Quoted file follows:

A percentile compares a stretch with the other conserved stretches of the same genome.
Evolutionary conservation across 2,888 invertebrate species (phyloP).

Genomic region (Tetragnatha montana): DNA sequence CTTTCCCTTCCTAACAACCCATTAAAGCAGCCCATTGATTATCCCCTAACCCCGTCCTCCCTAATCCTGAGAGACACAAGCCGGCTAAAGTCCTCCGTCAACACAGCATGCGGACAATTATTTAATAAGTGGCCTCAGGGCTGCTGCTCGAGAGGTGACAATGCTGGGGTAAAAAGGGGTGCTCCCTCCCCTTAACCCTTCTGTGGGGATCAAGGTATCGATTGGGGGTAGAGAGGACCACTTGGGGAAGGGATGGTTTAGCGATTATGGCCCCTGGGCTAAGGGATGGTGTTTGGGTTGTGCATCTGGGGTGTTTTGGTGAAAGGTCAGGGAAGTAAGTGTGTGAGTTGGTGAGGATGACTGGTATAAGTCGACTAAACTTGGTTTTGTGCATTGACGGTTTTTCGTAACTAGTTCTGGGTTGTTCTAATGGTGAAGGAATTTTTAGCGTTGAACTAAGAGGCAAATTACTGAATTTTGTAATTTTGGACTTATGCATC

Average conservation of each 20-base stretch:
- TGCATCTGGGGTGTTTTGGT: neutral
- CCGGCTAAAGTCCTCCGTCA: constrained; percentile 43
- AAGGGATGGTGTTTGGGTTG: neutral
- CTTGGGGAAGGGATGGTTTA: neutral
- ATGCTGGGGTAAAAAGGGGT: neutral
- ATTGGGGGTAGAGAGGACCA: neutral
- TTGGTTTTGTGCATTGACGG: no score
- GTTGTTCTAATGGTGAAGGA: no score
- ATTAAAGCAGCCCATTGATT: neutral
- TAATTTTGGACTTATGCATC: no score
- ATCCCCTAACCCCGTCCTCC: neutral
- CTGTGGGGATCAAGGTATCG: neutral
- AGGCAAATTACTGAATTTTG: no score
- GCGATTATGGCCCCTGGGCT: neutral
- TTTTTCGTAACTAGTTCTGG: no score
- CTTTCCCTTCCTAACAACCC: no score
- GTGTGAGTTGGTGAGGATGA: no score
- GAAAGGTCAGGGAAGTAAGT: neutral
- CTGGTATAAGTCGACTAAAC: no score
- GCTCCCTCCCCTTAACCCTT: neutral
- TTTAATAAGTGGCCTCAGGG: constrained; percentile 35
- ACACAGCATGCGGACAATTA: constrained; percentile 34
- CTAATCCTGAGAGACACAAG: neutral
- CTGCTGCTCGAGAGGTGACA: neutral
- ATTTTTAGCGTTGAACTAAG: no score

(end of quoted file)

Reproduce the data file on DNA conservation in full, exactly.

A percentile compares a stretch with the other conserved stretches of the same genome.
Evolutionary conservation across 2,888 invertebrate species (phyloP).

Genomic region (Tetragnatha montana): DNA sequence CTTTCCCTTCCTAACAACCCATTAAAGCAGCCCATTGATTATCCCCTAACCCCGTCCTCCCTAATCCTGAGAGACACAAGCCGGCTAAAGTCCTCCGTCAACACAGCATGCGGACAATTATTTAATAAGTGGCCTCAGGGCTGCTGCTCGAGAGGTGACAATGCTGGGGTAAAAAGGGGTGCTCCCTCCCCTTAACCCTTCTGTGGGGATCAAGGTATCGATTGGGGGTAGAGAGGACCACTTGGGGAAGGGATGGTTTAGCGATTATGGCCCCTGGGCTAAGGGATGGTGTTTGGGTTGTGCATCTGGGGTGTTTTGGTGAAAGGTCAGGGAAGTAAGTGTGTGAGTTGGTGAGGATGACTGGTATAAGTCGACTAAACTTGGTTTTGTGCATTGACGGTTTTTCGTAACTAGTTCTGGGTTGTTCTAATGGTGAAGGAATTTTTAGCGTTGAACTAAGAGGCAAATTACTGAATTTTGTAATTTTGGACTTATGCATC

Average conservation of each 20-base stretch:
- TGCATCTGGGGTGTTTTGGT: neutral
- CCGGCTAAAGTCCTCCGTCA: constrained; percentile 43
- AAGGGATGGTGTTTGGGTTG: neutral
- CTTGGGGAAGGGATGGTTTA: neutral
- ATGCTGGGGTAAAAAGGGGT: neutral
- ATTGGGGGTAGAGAGGACCA: neutral
- TTGGTTTTGTGCATTGACGG: no score
- GTTGTTCTAATGGTGAAGGA: no score
- ATTAAAGCAGCCCATTGATT: neutral
- TAATTTTGGACTTATGCATC: no score
- ATCCCCTAACCCCGTCCTCC: neutral
- CTGTGGGGATCAAGGTATCG: neutral
- AGGCAAATTACTGAATTTTG: no score
- GCGATTATGGCCCCTGGGCT: neutral
- TTTTTCGTAACTAGTTCTGG: no score
- CTTTCCCTTCCTAACAACCC: no score
- GTGTGAGTTGGTGAGGATGA: no score
- GAAAGGTCAGGGAAGTAAGT: neutral
- CTGGTATAAGTCGACTAAAC: no score
- GCTCCCTCCCCTTAACCCTT: neutral
- TTTAATAAGTGGCCTCAGGG: constrained; percentile 35
- ACACAGCATGCGGACAATTA: constrained; percentile 34
- CTAATCCTGAGAGACACAAG: neutral
- CTGCTGCTCGAGAGGTGACA: neutral
- ATTTTTAGCGTTGAACTAAG: no score